What is the gig economy and is it a good thing or a bad thing? What will its short and long-term impact on employers be?
For the last decade, entrepreneurship remained the economic champion. After two of the worst downturns in the history of global economy, people started to take matters in their own hands. However, there is only so much room for new businesses in any industry. As competition rises, so does the chances of failure for new businesses. We have seen the most lucrative of niches getting too saturated over the years. And that is when, the economic trend shifted towards the gig economy.
In actuality, nothing that we call “new” is actually new in the economic world. The term ‘gig‘, itself has been around for a long time and was commonly associated with actors, photographers, artists, and people working on contract. The definition of the term hasn’t changed much, it is the scope that has exponentially expanded. The gig economy has become one of the biggest banes of digitalization, as more sectors are now able to utilize freelance resources and more people are choosing to work as independent contractors. In many ways, the gig economy is a direct consequence, if not an extension, of entrepreneurism.
Therefore, by definition, the gig economy is an environment where better and more flexible economic opportunities are created through short-term engagements between organizations and workforce. The gig economy is the not just the next big thing, it is an age-old giant that is suddenly having a growth spurt. According to a survey by Freelancers Union, 38% of Generation Y has given up their day job to work as a freelancer.
One question that arises here is whether the gig economy is just a result of rising unemployment, or does it really has real and long-term benefits for the employers, employees, and the economy.
One of the main reasons such questions arise in the first place is because the term ‘freelance’ has suffered from negative stigmatization over the years. There are many people, to whom ‘freelancer’ sounds like a person who is not capable of getting a “real” job. The term implies a career with no future growth, no retirement plan and no financial security (none of it is actually true).
Before we begin to count on the benefits and how they will sustain over time, let us clarify the misconception that unemployment is the actual reason behind freelancing. The surge is actually fuelled by digitalization and mobility. Technologies such as the cloud computing have given way to trends such a BYOD and overseas outsourcing. The jobs as well as resources are now decoupled and factors such as location are no longer a constraint.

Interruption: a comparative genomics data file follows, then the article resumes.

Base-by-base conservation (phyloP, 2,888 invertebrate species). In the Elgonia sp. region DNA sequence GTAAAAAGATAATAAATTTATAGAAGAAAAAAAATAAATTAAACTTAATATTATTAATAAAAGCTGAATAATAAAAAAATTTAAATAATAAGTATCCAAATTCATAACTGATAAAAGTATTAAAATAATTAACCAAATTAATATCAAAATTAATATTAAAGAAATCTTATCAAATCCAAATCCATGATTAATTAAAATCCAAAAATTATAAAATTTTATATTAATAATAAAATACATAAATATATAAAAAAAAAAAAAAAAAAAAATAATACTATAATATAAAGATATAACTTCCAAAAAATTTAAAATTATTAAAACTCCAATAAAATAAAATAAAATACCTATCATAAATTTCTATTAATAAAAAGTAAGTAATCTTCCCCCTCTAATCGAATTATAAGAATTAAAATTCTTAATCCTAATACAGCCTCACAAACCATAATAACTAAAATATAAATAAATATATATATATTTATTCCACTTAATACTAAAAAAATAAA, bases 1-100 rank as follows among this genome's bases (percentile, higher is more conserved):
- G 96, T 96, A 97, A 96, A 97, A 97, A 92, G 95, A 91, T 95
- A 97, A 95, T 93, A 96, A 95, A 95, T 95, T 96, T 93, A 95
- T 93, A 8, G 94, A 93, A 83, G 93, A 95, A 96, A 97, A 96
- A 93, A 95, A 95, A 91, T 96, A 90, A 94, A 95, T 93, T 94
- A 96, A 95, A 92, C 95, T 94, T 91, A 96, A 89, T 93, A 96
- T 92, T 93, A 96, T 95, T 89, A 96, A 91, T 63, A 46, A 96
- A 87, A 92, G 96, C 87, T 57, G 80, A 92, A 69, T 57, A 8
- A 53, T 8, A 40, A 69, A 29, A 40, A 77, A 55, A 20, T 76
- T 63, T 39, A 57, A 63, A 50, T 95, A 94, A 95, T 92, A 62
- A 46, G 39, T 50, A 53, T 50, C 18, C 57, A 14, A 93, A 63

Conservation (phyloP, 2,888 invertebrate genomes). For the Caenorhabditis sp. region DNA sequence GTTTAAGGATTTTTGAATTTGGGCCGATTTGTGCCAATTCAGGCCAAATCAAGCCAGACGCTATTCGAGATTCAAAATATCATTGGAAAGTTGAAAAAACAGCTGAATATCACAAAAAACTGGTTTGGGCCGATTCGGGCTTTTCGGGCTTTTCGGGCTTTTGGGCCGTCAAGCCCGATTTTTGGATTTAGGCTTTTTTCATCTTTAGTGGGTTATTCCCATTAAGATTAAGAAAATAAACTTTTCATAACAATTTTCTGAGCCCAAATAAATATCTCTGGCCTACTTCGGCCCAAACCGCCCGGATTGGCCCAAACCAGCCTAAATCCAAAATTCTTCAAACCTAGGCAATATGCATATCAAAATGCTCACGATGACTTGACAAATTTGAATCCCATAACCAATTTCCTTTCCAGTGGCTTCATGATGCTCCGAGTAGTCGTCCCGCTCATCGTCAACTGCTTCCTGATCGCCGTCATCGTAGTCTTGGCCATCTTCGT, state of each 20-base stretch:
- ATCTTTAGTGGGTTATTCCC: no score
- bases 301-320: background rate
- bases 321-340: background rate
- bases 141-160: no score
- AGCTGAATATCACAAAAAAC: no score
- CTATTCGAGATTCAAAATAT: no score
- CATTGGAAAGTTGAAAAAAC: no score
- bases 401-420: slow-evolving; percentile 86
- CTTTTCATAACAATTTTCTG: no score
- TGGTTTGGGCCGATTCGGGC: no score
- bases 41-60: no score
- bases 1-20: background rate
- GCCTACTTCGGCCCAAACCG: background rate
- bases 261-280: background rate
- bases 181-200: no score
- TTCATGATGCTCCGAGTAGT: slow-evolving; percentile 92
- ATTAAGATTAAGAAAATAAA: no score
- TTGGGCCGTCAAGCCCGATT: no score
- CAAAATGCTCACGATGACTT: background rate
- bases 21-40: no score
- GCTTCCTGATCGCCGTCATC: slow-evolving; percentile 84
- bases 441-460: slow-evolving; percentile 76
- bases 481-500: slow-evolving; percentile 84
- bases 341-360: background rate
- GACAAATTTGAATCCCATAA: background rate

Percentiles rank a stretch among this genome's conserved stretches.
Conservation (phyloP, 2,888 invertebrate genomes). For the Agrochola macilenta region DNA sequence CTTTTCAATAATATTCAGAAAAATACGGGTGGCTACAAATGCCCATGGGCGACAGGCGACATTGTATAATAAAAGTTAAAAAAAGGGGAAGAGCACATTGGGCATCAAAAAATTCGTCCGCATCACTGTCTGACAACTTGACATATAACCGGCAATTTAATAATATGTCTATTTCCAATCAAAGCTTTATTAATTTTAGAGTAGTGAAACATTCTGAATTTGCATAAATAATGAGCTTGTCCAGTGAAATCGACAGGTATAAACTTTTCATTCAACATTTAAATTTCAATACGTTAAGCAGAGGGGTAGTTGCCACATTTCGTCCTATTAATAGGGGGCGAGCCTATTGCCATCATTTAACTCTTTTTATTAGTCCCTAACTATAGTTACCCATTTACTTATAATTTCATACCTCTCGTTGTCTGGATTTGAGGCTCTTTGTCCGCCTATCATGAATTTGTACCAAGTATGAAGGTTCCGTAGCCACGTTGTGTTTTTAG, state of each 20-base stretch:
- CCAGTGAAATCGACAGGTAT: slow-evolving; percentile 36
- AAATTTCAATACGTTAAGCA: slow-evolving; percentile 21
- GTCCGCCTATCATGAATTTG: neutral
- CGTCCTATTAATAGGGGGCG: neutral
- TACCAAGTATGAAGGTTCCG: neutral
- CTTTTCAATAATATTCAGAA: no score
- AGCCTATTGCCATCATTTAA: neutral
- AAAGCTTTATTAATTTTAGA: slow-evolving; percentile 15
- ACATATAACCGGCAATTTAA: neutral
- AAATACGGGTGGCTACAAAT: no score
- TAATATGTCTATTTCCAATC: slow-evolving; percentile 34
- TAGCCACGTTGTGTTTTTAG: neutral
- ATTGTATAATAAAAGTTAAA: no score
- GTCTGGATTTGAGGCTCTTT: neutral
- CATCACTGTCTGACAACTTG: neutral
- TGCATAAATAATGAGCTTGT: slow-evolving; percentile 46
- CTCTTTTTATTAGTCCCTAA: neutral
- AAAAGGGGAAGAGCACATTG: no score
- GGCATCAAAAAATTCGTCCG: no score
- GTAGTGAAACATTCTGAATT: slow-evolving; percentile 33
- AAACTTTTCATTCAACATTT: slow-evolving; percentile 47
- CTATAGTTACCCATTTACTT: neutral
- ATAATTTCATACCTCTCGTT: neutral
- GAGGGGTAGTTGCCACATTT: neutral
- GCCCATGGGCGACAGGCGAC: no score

With employers now having an access to a bigger pool of resources all across the world, it is possible to hire the services of a high-level expert whenever needed. Companies can even hire more than one individual on a project to meet deadline without any permanent burden on the payroll. Also, they save additional expenses such as space, supplies, and training.
From freelancer’s point of view, the gig economy brings them more control over their work, life, and earnings. They can work with employers across the globe and choose to be paid in a currency worth more than that in their own country. They are living a life without any fear of losing their jobs. Job and financial security, therefore, is no longer a concern for the modern workforce.
As for the economy, it tends to move where the employers and workforce is moving but there are some obvious advantages it can gain from the gig culture. Short-term employment opportunities mean a higher number of opportunities over a given period of time, which in turn means more people will be able to earn. While it may or may not impact the employment rate, it is definitely helping individuals become more financially independent.
In conclusion, we can say that the gig economy may be more than just a trend. It is more of an inevitable shift powered by changing trends, technology, and demands. It is growing and will keep growing until it evolves into yet another form.